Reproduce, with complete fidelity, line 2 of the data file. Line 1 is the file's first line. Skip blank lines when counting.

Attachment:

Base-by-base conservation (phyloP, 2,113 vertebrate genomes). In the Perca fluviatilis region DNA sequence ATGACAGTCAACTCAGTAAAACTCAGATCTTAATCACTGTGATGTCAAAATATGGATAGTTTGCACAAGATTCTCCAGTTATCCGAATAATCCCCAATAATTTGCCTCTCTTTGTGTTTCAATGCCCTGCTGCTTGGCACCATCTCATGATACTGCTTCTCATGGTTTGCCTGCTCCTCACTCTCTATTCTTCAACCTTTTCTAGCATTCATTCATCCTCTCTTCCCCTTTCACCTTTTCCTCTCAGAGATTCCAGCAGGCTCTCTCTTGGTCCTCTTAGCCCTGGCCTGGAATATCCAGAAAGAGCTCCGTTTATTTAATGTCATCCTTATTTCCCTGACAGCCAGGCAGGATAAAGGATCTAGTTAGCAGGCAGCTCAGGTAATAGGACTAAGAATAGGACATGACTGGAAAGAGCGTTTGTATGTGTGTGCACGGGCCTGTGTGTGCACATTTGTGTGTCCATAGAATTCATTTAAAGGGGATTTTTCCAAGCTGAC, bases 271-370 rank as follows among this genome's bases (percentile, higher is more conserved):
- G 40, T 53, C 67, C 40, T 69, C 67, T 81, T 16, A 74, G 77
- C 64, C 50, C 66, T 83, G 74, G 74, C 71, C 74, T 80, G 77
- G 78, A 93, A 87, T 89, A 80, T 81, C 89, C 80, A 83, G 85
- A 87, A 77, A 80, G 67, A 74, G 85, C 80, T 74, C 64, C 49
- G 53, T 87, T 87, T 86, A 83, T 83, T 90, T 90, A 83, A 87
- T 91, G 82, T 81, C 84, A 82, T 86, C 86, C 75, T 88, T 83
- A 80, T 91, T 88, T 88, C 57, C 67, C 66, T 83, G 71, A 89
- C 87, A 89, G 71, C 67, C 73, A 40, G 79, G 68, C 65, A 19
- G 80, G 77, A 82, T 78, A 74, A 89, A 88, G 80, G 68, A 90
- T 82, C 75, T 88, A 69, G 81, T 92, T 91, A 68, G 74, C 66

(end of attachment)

- G 40, T 53, C 67, C 40, T 69, C 67, T 81, T 16, A 74, G 77